|Publication number||US6971327 B2|
|Application number||US 10/800,842|
|Publication date||Dec 6, 2005|
|Filing date||Mar 15, 2004|
|Priority date||Mar 17, 2003|
|Also published as||US20040182300|
|Publication number||10800842, 800842, US 6971327 B2, US 6971327B2, US-B2-6971327, US6971327 B2, US6971327B2|
|Inventors||Jerry L. Mattson|
|Original Assignee||Mattson Jerry L|
|Export Citation||BiBTeX, EndNote, RefMan|
|Patent Citations (25), Referenced by (1), Classifications (11), Legal Events (3)|
|External Links: USPTO, USPTO Assignment, Espacenet|
This application claims the benefit of a prior filed, now abandoned provisional application Ser. No. 60/455,283, filed Mar. 17, 2003, entitled CONCRETE MODULE FOR FLOATING STRUCTURES AND METHOD OF CONSTRUCTION.
The present invention relates to floating structures and methods of constructing floating structures and, more particularly, to a concrete module for floating structures and a method of constructing the structures and the modules.
Floating structures, such as docks, decks, wharfs, breakwater, floating walkways, boat slips and other structures are generally known in the art. These structures may be constructed of wood or other buoyant material that allows the structure to float in water. One problem with these relatively light weight structures is they are not durable and are prone to excessive movement on rough waterways.
Other floating structures have been proposed using concrete modules with a concrete shell over a hollow center core or float. The modules of these structures typically flex or bow with respect to each other resulting in an unstable platform and incur damage along the modules' edges from the movement. These structures often have gaps or spaces between the modules that must be filled or otherwise maintained.
The connecting passages through some of the prior art floating concrete modules include metal lines or tubes embedded in the concrete to provide passages through the module for the interconnecting cable, chain or rod. The metal lines or tubes often rust or react with the interconnectors. Electrolysis also may occur due to the dissimilar metals of the liner and the interconnectors causing the cables, rods, or chains to rust, weaken and eventually break. Other structures do not allow a practical way to attach a roof structure, rails, boat lift brackets, cable attaching brackets, and stiff arm brackets, to the main frame of the dock structure.
Accordingly, a concrete module and method for making the module and structures using the modules are provided. The concrete module includes a concrete shell, buoyant core and passages through the module for interconnecting two or more modules using connecting rods, cables or other means. The modules are shaped to allow contact along the vertical edges of abutting modules. Reinforcing concrete ribs in the top and side surfaces of the module are provided to add strength and rigidity to the module. Locking keys and locking keyholes incorporated into the sides of the module aid in aligning the modules when assembling a structure and help transfer loads between modules to strengthen and stiffen the structure.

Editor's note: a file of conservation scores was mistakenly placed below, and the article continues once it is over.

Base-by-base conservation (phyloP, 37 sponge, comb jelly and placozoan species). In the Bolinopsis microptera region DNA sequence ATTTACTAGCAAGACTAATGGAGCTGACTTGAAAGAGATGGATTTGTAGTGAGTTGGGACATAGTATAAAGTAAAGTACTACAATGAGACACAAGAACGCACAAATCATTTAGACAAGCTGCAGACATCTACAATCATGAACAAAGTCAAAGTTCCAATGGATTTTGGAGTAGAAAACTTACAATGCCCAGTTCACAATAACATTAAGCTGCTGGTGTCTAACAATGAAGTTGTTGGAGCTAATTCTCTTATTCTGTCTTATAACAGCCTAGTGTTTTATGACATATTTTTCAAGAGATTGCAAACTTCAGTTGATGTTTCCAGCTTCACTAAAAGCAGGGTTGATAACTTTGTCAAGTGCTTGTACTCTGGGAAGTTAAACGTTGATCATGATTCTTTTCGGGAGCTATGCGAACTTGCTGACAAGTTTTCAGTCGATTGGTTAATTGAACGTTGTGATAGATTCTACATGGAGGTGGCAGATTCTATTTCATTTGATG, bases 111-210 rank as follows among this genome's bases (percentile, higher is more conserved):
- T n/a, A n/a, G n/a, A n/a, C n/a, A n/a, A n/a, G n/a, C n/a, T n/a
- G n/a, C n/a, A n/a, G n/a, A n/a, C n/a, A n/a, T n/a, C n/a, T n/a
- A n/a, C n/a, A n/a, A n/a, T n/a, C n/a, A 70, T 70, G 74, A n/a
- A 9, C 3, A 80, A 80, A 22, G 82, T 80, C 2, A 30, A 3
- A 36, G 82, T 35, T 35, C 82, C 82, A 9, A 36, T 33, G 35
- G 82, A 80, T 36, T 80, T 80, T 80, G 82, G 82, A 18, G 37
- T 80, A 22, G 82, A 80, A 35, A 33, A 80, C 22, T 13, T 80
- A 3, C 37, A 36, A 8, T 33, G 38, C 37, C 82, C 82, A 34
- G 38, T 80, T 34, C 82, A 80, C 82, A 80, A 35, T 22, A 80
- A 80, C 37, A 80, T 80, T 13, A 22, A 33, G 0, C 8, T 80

The module is fabricated up side down in a mold. The mold incorporates beveled or radius corners which are transferred to the perimeter of the top surface and sides of the module. The mold also uses removable core rods to form the concrete passages through the module and to center the buoyant core within the concrete shell of the module. Fabrication of the module up side down eliminates the need to hand finish the top surface of the module and gives a finished casted texture to the surface or top of the module.
Modules are assembled together to form a floating structure by aligning the locking keys and keyholes of adjacent modules and inserting interconnecting rods or other interconnecting means through the aligned passages. Brackets are connected to the outside ends of the interconnecting rods to distribute the load from structures attached to the brackets to the rods or over a larger surface area of the modules.
Other advantages of this invention will become apparent from the following description taken in connection with the accompanying drawings, wherein is set forth by way of illustration and example, a preferred embodiment of the present invention.
The module 20 includes a first set of frame rode or cable passages 30 which extend from the front to the rear of the module 20 along a first set of spaced-apart planes generally parallel to the top surface 28 of concrete shell 24. A second set of frame rod or cable passages 32 extend between the sides of the module 20 along a second set of spaced-apart planes generally parallel to the top surface 28 of concrete shell 24.
The vertical surfaces of concrete shell 24 include spaced-apart locking keys 34 and matching locking keyholes 36. The locking keys 34 and locking keyholes 36 are positioned so as to be aligned when two or more modules 20 are interconnected to form a floating structure 80 (
In the preferred embodiment, module 20 may be forty-eight inches wide by forty-eight inches deep by thirty-six inches high. Another common size for module 20 is twenty-four inches wide by forty-eight inches deep by thirty-six inches high as shown in
A flexible gasket material such as silicon (not shown) may be added to the inside of locking keyholes 36 to make the transfer of tension and pressure in compression forces between modules 20 more uniform. A gasket material may also be added to the vertical edges 44 of the modules 20 along the line of contact between modules.
The buoyant core 22 may be made or formed from a block of expanded polystyrene or other foam material. Expanded polystyrene displaces water, does not allow water within the buoyant center region occupied by core 22 within concrete shell 24, and generally does not absorb water or deteriorate when exposed to water. A hollow center, such as a hollow plastic block or other similar structure and arrangement, could also be used.